Cuchulain vs. Popular Western Heroes
Cuchulain of Murthemine shares many defining aspect with many other ancient hero-like figures in literature. A famous Irish war hero from the epic The Táin Bó Cuailnge, he shares many similar qualities of popular mythical heroes. Examples range from his godlike birth story to his incredible feats of battle. However, he is also is unique in that many of the elements that make him a hero differ from other classical champions such as Hercules or Odysseus. One illustration of this point is that Cuchulain earned his battle talents through a woman warrior goddess, Scáthatch, which is an uncommon element in the popular creation of a male hero. More importantly, his habit of changing personas and his ability to physically transform are what makes Cuchulain of Murthemine a unique example of the mythological hero; nevertheless, he also shares a number of defining characteristics with other timeless champions.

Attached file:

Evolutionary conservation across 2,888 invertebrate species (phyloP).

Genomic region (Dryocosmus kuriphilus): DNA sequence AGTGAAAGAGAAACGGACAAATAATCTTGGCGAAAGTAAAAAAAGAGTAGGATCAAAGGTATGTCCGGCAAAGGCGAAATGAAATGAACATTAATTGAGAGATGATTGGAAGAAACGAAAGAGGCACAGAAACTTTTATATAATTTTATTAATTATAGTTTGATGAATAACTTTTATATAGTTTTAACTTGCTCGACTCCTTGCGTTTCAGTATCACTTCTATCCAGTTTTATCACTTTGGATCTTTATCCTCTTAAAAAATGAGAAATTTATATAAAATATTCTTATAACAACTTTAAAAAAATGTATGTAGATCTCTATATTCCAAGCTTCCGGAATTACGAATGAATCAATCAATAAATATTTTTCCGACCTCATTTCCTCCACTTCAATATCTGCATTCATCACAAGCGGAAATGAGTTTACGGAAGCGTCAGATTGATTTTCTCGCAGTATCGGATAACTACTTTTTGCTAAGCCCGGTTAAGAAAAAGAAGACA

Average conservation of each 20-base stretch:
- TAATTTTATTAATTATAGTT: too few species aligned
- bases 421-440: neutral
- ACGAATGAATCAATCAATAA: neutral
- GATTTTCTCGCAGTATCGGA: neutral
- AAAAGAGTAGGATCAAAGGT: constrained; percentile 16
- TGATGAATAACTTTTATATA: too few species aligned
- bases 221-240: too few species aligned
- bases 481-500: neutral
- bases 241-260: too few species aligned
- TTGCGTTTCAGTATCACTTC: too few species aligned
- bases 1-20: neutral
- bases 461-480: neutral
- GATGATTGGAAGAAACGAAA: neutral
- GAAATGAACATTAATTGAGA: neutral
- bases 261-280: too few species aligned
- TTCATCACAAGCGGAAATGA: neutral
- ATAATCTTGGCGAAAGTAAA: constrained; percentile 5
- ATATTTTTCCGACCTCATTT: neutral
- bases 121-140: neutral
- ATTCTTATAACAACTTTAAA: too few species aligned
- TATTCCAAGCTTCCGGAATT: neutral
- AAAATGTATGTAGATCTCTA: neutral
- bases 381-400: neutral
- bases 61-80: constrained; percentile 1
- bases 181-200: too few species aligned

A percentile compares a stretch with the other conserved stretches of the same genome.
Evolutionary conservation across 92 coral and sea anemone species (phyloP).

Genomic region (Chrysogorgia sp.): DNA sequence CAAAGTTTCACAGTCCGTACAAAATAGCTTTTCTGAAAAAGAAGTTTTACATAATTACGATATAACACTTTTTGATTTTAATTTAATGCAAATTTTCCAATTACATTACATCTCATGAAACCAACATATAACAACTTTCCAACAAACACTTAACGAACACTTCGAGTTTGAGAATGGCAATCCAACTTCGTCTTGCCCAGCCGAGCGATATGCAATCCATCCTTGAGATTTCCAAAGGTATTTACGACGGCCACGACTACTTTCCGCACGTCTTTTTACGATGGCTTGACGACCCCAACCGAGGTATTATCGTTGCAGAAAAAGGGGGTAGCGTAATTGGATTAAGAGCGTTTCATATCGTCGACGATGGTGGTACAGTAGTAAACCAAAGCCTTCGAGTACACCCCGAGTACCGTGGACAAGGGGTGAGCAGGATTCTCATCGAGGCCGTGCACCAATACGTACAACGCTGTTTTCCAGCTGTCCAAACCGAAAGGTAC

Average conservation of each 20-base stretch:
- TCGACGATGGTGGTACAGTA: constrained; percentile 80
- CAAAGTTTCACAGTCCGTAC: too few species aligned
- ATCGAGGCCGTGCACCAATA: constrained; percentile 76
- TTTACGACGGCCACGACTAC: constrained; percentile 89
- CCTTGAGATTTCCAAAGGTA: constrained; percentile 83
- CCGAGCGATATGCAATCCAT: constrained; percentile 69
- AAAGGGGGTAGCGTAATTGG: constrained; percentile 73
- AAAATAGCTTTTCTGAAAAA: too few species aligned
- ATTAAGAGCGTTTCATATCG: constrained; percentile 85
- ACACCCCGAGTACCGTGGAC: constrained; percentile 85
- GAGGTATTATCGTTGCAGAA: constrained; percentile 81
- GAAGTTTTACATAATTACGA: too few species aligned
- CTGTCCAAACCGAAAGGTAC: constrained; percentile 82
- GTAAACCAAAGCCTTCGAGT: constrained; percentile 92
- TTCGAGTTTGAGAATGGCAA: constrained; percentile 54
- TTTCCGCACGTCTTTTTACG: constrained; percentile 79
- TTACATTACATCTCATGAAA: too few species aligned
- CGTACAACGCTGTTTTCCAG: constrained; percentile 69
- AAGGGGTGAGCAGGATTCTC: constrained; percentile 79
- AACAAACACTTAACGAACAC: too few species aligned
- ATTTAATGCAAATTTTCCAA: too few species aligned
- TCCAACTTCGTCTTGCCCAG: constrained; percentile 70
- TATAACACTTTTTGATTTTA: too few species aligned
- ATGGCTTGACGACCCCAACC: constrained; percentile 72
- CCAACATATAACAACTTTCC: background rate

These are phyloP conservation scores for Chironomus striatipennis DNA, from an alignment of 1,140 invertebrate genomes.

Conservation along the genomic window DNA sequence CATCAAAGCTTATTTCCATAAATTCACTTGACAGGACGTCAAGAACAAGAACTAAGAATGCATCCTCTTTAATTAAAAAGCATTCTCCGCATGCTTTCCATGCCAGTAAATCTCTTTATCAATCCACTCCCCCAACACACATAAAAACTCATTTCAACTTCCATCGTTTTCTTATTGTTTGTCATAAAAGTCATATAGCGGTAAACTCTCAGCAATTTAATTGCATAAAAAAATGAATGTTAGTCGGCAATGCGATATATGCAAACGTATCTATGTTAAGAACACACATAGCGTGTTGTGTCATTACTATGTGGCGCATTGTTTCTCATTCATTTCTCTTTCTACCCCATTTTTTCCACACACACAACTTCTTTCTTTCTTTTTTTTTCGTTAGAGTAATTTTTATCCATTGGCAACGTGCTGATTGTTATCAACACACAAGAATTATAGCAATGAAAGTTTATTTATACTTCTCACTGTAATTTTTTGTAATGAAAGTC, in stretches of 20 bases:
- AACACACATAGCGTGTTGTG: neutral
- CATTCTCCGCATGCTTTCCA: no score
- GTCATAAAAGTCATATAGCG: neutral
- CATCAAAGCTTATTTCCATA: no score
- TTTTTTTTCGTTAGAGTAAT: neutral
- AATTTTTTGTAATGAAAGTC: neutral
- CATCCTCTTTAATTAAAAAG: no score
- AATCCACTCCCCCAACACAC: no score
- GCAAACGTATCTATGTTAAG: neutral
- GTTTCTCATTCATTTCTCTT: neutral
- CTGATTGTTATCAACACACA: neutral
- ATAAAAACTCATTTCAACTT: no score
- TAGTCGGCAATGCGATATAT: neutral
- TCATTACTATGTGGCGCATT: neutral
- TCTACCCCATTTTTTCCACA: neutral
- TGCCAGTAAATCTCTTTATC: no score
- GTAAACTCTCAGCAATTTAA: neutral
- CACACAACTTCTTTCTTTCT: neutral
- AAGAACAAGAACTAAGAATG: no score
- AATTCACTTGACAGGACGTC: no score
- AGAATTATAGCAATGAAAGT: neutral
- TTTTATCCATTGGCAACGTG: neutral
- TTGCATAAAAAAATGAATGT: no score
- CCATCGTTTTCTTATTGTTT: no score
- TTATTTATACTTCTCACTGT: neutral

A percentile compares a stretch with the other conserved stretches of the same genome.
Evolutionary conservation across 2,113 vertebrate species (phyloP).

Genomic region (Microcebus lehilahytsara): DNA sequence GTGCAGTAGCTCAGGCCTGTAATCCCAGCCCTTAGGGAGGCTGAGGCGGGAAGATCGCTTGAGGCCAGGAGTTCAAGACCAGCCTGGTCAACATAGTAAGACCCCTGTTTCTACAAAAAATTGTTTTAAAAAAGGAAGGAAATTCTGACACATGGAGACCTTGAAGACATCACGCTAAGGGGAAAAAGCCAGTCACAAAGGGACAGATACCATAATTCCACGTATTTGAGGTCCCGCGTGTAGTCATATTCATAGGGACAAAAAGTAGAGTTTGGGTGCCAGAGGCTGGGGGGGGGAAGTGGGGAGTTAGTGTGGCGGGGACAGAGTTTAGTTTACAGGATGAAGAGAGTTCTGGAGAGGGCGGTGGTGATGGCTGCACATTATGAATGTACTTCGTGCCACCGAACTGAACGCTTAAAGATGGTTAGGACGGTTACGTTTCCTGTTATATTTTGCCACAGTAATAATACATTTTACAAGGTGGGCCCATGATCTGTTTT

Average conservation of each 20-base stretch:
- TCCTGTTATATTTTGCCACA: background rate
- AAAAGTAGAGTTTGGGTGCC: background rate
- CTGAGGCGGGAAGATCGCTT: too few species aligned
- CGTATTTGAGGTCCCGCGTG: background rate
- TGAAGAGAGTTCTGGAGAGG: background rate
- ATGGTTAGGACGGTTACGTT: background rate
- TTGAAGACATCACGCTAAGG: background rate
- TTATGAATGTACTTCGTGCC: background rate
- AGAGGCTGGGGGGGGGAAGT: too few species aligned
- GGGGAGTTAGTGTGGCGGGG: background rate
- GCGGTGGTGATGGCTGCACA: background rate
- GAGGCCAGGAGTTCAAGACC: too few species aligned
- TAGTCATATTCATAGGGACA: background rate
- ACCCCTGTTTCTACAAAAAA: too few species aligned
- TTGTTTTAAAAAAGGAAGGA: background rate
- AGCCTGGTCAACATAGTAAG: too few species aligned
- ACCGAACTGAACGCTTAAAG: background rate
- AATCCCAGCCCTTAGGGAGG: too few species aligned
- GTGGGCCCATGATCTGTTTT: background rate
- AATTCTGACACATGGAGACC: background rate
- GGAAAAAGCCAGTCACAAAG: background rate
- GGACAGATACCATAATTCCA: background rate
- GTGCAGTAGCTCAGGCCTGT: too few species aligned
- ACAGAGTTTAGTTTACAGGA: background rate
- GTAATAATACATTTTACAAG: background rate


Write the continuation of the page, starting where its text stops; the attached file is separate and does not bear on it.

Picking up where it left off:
Cuchulain has many attributes that relate to other mythological heroes, which is why the epic The Táin is considered a hero’s journey. Similar to many Greek mythological male champions for example, Cuchulain is extremely strong and battle savvy maing him ideal for war. One of the first warlike feats he accomplishes is when, at a very young age, he defeats the warrior goddess Aife. Even as his weapon is smashed he is able to use his knowledge to defeat her: “All she left him was a part of his sword no bigger than a fist. ‘Look! Oh, look!’ Cuchulain said. ‘Aife’s charioteer and her two horses and the chariot have fallen into the valley! They are all dead!’ Aife looked around and Cuchulain leaped at her…He threw her heavily to the ground and held a naked sword over her” (33). This also illustrates how his strength is comparable to even that of Hercules of Jupiter, as he accomplishes many of his earlier feats when he is younger than a teenager. An additional parallel with common western heroic characters is Cuchulain’s birth...
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